Electric Cars could soon start undermining what they have been trying to solve

One of the challenges that the transition to clean energy vehicles faces is that traditional cars are the cheaper alternative. That’s why Tesla decided to eliminate the use of cobalt in its electric vehicle batteries. Consequently, the company will be in a position to sell their cars at a price of $25,000 in the next three years. With such a price, electric vehicles will stand a chance in the car market when the customers factor in the price issue.

However, the move would end up doing more harm than good. It would see the transition from conventional cars to electric vehicles become hard in the end. That’s because there will be little in terms of financial incentives for recycling batteries if there is no use of cobalt. As a result, they won’t be disposed of well, leading to another pollution situation. It would be an irony given the fact that the purpose of the transition is to reduce pollution.

With such an inadequate disposal mechanism, where does the rising use of electric vehicles leave the world? It is fair to say that it would lead to zero greenhouse gas emissions, which could combat climate change. The move would also reduce health issues associated with vehicle emissions. That’s probably why there are many policies by various countries in support of electric vehicles. By 2040 if not earlier, most countries, especially those in Europe, will have phased out diesel and gas cars. The target for California is even sooner since its deadline in 2035. General Motors, Volkswagen, Daimler, and the likes don’t intend to produce gas and diesel vehicles any more either. So, soon electric cars will be all over.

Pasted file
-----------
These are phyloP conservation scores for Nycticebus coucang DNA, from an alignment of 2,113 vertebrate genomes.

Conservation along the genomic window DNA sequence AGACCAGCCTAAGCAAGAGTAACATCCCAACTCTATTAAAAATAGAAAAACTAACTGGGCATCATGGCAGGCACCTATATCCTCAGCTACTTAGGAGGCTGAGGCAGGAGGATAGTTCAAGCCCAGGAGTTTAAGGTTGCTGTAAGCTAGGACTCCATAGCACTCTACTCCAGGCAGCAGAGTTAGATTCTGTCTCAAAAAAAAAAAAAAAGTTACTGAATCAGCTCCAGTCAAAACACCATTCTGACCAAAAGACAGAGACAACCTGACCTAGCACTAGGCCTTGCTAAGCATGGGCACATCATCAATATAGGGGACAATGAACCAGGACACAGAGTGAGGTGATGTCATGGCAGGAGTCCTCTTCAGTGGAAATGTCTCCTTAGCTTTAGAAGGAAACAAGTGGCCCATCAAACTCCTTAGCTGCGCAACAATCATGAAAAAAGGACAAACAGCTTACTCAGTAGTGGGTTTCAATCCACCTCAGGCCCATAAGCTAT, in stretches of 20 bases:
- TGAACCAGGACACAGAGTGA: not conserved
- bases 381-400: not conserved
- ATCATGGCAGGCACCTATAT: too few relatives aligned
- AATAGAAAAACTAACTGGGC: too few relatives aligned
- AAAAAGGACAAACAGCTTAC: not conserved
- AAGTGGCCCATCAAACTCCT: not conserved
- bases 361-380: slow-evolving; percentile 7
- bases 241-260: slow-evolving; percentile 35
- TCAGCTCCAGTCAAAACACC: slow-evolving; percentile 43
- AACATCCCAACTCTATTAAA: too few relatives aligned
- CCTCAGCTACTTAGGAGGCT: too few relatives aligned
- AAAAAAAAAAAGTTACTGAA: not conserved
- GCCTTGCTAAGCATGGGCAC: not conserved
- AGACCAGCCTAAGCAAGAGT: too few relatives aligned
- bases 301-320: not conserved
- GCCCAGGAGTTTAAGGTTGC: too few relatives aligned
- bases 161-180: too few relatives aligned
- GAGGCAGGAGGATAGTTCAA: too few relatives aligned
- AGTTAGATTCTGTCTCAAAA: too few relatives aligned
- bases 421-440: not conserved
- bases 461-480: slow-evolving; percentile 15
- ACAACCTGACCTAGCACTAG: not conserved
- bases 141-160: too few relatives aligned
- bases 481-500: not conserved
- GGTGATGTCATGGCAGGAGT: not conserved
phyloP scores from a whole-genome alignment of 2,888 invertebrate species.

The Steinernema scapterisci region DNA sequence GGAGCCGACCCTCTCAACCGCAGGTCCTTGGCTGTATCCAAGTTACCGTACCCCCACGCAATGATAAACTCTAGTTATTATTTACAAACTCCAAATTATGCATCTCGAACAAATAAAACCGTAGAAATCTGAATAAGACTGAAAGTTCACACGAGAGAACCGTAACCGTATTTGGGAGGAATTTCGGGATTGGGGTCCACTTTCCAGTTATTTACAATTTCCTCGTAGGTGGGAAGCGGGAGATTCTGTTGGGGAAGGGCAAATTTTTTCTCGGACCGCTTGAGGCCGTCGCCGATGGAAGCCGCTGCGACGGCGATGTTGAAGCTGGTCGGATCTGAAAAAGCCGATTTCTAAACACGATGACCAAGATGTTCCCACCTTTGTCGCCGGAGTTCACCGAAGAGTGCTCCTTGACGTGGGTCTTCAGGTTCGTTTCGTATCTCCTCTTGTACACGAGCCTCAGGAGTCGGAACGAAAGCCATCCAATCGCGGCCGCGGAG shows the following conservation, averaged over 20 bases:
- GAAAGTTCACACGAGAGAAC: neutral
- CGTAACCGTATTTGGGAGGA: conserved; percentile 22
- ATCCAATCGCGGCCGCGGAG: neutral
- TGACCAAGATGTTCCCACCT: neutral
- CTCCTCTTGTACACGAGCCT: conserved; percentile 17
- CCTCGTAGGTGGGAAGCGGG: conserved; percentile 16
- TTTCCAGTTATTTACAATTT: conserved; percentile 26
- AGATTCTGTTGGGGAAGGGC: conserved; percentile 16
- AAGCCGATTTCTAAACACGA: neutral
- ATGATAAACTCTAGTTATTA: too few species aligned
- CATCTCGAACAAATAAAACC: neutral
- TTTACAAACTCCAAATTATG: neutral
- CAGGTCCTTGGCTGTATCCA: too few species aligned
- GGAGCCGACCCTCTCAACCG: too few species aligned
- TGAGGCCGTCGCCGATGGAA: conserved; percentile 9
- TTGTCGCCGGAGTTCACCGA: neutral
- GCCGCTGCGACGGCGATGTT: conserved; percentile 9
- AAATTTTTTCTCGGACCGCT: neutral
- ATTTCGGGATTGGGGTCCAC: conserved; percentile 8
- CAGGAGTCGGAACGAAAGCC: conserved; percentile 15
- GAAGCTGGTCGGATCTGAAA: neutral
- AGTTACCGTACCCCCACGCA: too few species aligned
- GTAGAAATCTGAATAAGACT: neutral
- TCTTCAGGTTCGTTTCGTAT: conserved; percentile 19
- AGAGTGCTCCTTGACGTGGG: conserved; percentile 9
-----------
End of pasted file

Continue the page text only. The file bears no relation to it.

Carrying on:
Nevertheless, electric vehicles also have their vice. Each electric car uses lithium-ion batteries, and they are usually relatively heavy. For instance, the Mercedes-Benz EQC one has a weight of 1400 pounds. Their components include nickel, cobalt, and manganese, and they come from mines and smelting companies. Equally important, they have harmful things that can pollute water and soil if the disposal isn’t right.

One would wonder why not recycle then instead of disposal. It is impossible to recycle them for something good since only half of the opponents can be extracted for reuse. Therefore, the other half will need to be disposed of. Without cobalt, financial incentives that go towards recycling and disposal will reduce. Consequently, the already bad situation will become worse with time, especially since the number will keep increasing, and as time goes by, waste will also go up.

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